BALDWIN: They'd be fired.
HAGAN: - immediately call for that principal to be fired, hands down. No question asked. And so, this situation isn't any different. And whether it was today or six months ago or whether it was six years ago, I would hope that people would understand that this is no way for a man who runs a women's empowerment organization to talk about the women who are a part of it.
BALDWIN: Last question, how do you want young women to view this organization? Positive experience for you?
SHINDLE: It was a positive experience for me. And I actually think it can still be a positive experience for a lot of other people. This board of directors needs to step down.
But there are, as you mentioned, 49 Miss Americas as of this morning and we have names being added by the hour who are calling for a change in leadership. The mayor of Atlantic City, there's now a petition with over a thousand signatures from state and local titleholders from years gone by and volunteers.
We don't have an option. This has to change. And it can still be a great thing. Because I've experienced that and lived that. I know Mallory has too.
[15:35:06] HAGAN: Yes. I think that the thing that I would just add to that is that the women who are part of this organization, they are strong, they're smart, they're independent, they're articulate, they're civic minded, and there is a place for that in our society despite what people may think about the outward appearance of a pageant.
There are thousands of girls every year who benefit from this program and there could be hundreds of thousands more with the right kind of leadership and that's what we hope for.
BALDWIN: Don't mess with former Miss Americas. That's my takeaway from this whole thing, ladies. Kate and Mallory, thank you so much.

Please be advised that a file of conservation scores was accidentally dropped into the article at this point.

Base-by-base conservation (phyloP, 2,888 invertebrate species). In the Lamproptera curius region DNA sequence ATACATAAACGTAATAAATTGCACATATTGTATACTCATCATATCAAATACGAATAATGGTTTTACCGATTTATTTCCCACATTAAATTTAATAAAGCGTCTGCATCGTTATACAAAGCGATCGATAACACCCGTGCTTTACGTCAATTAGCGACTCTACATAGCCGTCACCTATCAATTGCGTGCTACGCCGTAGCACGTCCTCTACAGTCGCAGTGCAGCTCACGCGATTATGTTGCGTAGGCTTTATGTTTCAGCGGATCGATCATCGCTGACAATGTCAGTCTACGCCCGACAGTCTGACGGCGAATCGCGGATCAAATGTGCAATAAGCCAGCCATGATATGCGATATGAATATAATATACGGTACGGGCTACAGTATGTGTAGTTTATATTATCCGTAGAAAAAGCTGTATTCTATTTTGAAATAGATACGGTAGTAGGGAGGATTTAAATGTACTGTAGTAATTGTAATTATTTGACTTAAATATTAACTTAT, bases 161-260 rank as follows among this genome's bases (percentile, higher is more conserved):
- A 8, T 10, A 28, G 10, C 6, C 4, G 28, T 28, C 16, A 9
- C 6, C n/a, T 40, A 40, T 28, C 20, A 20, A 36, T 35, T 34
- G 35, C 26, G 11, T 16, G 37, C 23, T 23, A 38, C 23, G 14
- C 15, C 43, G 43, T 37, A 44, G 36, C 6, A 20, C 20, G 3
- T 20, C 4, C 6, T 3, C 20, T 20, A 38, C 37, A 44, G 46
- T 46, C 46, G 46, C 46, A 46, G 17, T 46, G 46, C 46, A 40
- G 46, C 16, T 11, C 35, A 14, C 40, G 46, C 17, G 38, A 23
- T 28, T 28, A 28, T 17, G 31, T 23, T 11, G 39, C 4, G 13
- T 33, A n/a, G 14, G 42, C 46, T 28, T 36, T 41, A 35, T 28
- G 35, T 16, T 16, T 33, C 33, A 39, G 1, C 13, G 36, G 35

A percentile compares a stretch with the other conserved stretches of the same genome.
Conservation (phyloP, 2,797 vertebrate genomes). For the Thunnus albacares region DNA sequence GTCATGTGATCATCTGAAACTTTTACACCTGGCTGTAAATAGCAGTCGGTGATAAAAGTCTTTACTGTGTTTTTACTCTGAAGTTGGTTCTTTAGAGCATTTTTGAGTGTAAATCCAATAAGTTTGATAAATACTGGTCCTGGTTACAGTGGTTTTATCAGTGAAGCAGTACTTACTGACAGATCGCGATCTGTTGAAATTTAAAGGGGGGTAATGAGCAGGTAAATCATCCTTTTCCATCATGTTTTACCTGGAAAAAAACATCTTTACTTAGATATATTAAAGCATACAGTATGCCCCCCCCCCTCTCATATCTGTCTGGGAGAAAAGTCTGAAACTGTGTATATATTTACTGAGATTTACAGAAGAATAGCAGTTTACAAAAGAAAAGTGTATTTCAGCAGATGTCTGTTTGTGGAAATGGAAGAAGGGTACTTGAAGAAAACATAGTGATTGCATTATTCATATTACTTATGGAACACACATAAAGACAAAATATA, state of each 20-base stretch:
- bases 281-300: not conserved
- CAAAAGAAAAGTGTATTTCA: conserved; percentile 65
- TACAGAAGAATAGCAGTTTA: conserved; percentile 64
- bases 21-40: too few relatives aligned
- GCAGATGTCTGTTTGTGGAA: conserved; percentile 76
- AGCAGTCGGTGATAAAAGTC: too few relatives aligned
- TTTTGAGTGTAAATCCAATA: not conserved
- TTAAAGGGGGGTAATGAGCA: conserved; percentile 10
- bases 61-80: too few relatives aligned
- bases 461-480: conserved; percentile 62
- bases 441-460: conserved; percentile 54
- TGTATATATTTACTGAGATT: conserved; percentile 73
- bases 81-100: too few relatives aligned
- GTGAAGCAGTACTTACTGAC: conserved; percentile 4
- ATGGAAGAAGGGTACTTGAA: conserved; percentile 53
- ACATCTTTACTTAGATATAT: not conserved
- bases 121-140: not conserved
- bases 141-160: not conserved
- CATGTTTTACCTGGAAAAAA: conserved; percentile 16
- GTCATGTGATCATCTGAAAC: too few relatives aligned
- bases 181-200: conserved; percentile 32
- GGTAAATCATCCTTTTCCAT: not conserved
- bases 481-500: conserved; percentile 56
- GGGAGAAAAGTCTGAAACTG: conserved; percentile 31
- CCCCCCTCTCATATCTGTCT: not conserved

SHINDLE: Thank you.
BALDWIN: Thank you.
Coming up next here, the short-term spending bill has passed, but it includes no mention of the hundreds of thousands of Dreamers in this country. So, we'll talk live to a member of Congress who has just confronted the Senate Minority Leader Chuck Schumer for failing to keep that promise.
(BEGIN VIDEO CLIP)
SEN. CHUCK SCHUMER (D), SENATE MINORITY LEADER: Look, there is a broad feeling in our caucus that we want to see DACA taken care of before the end of the year. The Republican and Democratic negotiators in the Senate are making good progress. And I think that there is a lot - and 35 Republicans in the House signed a letter saying they want to get this done before the end of the year. So, I think there is good bipartisan support to deal with DACA before the end of the year.
(END VIDEO CLIP)
[15:40:37] BALDWIN: Time is running out for nearly 700,000 undocumented young immigrants brought into the United States as children. Apparently, no immigration fix for DREAMERS is coming before the end of this year.
Leading Democrats had promised to push for a solution and attach it to this week's stop gap spending bill, but that didn't happen. Members of the Congressional Hispanic Caucus walking out of the House yesterday and over to the Senate Minority Leader Chuck Schumer's office to get their message out, of outrage. So, let's talk it over with Illinois Congressman Luis Gutierrez who led that walk over to Sen. Schumer's office. Congressman, it's a pleasure to have you on.
REP. LUIS GUTIERREZ (D), ILLINOIS: Thank you, Brooke, for having me on.
BALDWIN: So, you tell me, you set the record straight of what exactly happened in this meeting because reading "The Washington Post" today, they describe the meeting as tense and heated. And at one point, you raised your voice at the senate minority leader, you tell me what happened, sir.
GUTIERREZ: Look, I guess it's surprising to the American public that elected officials, those who they sent to Washington D.C. would speak with passion, with energy, and with commitment towards justice. But that's what happened yesterday.
As you related to it, time is running out. It's already run out, Brooke, for 13,000 Dreamers. They are undocumented. They can be deported at any moment. They can't work legally in the United States. They've gone to school, right? They've gotten an education. And now, they're being sent away from their classrooms where they're teachers or hospital where they are doctors. That's wrong.
And so, when I walk into a room, I want my Democrats to stand up for fairness and for justice. And I want them to do it energetically. And I'm going to demand that we do that as a party. I think that's the responsible thing to do.